## Lenny Ng : New algebraic invariants of Legendrian links

- Geometry and Topology ( 77 Views )For the past 25 years, a key player in contact topology has been the Floer-theoretic invariant called Legendrian contact homology. I'll discuss a package of new invariants for Legendrian knots and links that builds on Legendrian contact homology and is derived from rational symplectic field theory. This includes a Poisson bracket on Legendrian contact homology and a symplectic structure on augmentation varieties. Time permitting, I'll also describe an unexpected connection to cluster theory for a family of Legendrian links associated to positive braids. Parts of this are joint work in progress with Roger Casals, Honghao Gao, Linhui Shen, and Daping Weng.

## Theodore Drivas : The Feynman-Lagerstrom criterion for boundary layers

- Class Department of Mathematic ( 99 Views )We study the boundary layer theory for slightly viscous stationary flows forced by an imposed slip velocity at the boundary. According to the theory of Prandtl (1904) and Batchelor (1956), any Euler solution arising in this limit and consisting of a single "eddy" must have constant vorticity. Feynman and Lagerstrom (1956) gave a procedure to select the value of this vorticity by demanding a necessary condition for the existence of a periodic Prandtl boundary layer description. We will show that this condition is also sufficient for the existence of a periodic boundary layer described by the Prandtl equations. This is joint work with S. Iyer and T. Nguyen.

## Duncan Dauvergne : Random planar geometry and the Kardar-Parisi-Zhang universality class

- Presentations ( 58 Views )Consider the lattice Z^2, and assign length 1 or 2 to every edge by flipping a series of independent fair coins. This gives a random weighted graph, and looking at distances in this graph gives a random planar metric. This model is expected to have a continuum scaling limit as we decrease the spacing between lattice points. Moreover, most natural models of random planar metrics and random interface growth (the so-called `KPZ universality class') are expected to converge to the same limiting geometry. The goal of this talk is to introduce this limit, known as the directed landscape, and describe at least one model where we can actually prove convergence.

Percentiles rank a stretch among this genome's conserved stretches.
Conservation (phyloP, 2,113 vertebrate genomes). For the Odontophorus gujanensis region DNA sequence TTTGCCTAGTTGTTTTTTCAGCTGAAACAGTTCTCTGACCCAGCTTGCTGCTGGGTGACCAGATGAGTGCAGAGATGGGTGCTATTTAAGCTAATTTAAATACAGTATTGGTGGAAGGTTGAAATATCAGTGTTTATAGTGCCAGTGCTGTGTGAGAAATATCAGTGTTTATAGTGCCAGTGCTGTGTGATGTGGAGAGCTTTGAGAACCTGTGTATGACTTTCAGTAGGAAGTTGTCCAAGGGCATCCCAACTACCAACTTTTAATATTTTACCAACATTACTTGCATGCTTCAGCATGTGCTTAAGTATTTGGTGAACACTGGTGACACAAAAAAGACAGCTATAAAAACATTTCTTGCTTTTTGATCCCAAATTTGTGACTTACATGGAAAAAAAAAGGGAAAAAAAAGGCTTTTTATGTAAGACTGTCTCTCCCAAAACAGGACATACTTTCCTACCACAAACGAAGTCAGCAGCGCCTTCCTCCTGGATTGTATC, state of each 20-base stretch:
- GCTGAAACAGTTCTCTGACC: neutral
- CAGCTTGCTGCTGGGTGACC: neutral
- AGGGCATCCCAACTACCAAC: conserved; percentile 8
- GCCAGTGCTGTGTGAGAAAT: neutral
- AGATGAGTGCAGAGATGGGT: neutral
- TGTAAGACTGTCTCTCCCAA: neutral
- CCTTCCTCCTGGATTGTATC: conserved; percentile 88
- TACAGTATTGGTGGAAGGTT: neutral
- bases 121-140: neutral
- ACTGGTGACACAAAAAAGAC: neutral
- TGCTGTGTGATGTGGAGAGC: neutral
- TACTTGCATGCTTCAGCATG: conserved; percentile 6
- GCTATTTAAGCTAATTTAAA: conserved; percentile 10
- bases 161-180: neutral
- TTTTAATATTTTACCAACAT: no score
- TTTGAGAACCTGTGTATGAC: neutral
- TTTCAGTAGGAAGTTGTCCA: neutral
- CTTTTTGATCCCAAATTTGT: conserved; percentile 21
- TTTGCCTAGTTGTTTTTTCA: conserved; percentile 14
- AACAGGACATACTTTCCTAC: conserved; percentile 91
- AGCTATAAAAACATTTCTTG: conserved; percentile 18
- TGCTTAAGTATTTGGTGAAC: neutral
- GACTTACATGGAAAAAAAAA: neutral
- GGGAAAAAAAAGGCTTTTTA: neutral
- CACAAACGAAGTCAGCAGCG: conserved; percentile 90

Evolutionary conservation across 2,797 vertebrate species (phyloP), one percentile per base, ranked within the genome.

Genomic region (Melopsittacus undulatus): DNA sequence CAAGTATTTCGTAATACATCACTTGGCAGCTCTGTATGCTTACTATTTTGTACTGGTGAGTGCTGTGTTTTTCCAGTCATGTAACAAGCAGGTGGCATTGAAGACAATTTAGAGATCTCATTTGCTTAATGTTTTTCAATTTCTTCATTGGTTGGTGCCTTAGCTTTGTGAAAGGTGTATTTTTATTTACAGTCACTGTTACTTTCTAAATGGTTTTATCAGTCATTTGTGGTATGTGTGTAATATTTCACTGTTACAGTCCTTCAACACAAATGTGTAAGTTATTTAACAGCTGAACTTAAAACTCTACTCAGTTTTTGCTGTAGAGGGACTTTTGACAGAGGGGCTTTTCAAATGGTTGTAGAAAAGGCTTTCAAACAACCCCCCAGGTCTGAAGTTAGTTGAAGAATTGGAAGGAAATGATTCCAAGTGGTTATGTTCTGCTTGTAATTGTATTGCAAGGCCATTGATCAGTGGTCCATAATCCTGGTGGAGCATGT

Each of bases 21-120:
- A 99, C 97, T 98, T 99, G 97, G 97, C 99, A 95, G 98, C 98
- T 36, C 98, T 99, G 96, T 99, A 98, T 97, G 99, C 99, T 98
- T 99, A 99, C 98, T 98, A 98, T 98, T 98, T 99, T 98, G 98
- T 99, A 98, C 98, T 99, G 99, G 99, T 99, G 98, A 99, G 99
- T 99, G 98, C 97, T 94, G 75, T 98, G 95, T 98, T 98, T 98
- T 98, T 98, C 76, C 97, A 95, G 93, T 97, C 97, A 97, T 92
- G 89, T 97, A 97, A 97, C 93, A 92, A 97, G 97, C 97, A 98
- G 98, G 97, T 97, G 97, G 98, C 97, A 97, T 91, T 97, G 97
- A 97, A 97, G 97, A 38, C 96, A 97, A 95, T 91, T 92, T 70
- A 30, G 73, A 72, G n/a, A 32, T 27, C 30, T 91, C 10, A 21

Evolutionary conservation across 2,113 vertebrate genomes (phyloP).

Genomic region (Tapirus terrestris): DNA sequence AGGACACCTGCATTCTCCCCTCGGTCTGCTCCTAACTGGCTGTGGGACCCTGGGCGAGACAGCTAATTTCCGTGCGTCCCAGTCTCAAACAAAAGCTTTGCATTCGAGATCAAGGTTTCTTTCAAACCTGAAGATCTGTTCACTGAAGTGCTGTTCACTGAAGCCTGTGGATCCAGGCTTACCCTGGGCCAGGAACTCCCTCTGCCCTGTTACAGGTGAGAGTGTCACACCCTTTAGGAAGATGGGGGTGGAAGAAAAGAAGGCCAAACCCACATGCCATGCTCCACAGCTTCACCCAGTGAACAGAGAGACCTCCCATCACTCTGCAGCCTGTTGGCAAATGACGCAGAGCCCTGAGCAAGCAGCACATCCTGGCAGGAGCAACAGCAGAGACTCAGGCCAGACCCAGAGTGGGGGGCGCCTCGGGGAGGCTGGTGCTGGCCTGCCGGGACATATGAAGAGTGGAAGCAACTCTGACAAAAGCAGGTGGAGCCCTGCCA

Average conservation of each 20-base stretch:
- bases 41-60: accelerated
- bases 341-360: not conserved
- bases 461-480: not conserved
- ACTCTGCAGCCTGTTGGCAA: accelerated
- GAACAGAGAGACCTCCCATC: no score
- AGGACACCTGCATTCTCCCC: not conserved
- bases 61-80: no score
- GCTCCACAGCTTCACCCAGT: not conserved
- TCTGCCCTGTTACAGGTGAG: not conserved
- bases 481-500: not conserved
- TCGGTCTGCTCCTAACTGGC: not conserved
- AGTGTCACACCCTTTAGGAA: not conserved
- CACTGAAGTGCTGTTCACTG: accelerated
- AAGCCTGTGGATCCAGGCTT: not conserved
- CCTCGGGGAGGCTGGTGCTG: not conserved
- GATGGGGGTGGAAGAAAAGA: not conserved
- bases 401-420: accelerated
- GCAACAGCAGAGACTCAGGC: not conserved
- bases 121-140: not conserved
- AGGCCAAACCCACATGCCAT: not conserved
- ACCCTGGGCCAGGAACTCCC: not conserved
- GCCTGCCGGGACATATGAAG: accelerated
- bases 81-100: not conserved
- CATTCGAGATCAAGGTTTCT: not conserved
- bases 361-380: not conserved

## Farid Hosseinijafari : On the Special Values of Certain L-functions: G_2 over a Totally Imaginary Field

- Number Theory ( 84 Views )In this talk, I will present an overview of the framework originally proposed by Harder and further developed in collaboration with Raghuram to address rationality problems for special values of certain automorphic L-functions. I will then proceed to state my main results on the rationality of the special values of Langlands-Shahidi L-functions appearing in the constant term of the Eisenstein series associated with the exceptional group of type G_2?? over a totally imaginary number field. This study marks the first instance where rank-one Eisenstein cohomology is employed to investigate the arithmetic of automorphic L-functions in the presence of multiple L-functions.

## Tye Lidman : Cosmetic surgeries and Chern-Simons invariants

- Geometry and Topology ( 0 Views )Dehn surgery is a fundamental construction in topology where one removes a neighborhood of a knot from the three-sphere and reglues to obtain a new three-manifold. The Cosmetic Surgery Conjecture predicts two different surgeries on the same knot always gives different three-manifolds. We discuss how gauge theory, in particular, the Chern-Simons functional, can help approach this problem. This technique allows us to solve the conjecture in essentially all but one case. This is joint work with Ali Daemi and Mike Miller Eismeier.

## Duncan Dauvergne : Geodesic networks in random geometry

- Presentations ( 51 Views )The directed landscape is a random directed metric on the plane that is the scaling limit for models in the KPZ universality class. In this metric, typical pairs of points are connected by a unique geodesic. However, certain exceptional pairs are connected by more exotic geodesic networks. The goal of this talk is to describe a full classification for these exceptional pairs. I will also discuss some connections with other models of random geometry.

## Dean Bottino : Evaluating Strategies for Overcoming Rituximab (R) Resistance Using a Quantitative Systems Pharmacology (QSP) model of Antibody-Dependent Cell-mediated Cytotoxicity & Phagocytosis (ADCC & ADCP): An Academic/Industrial Collaboration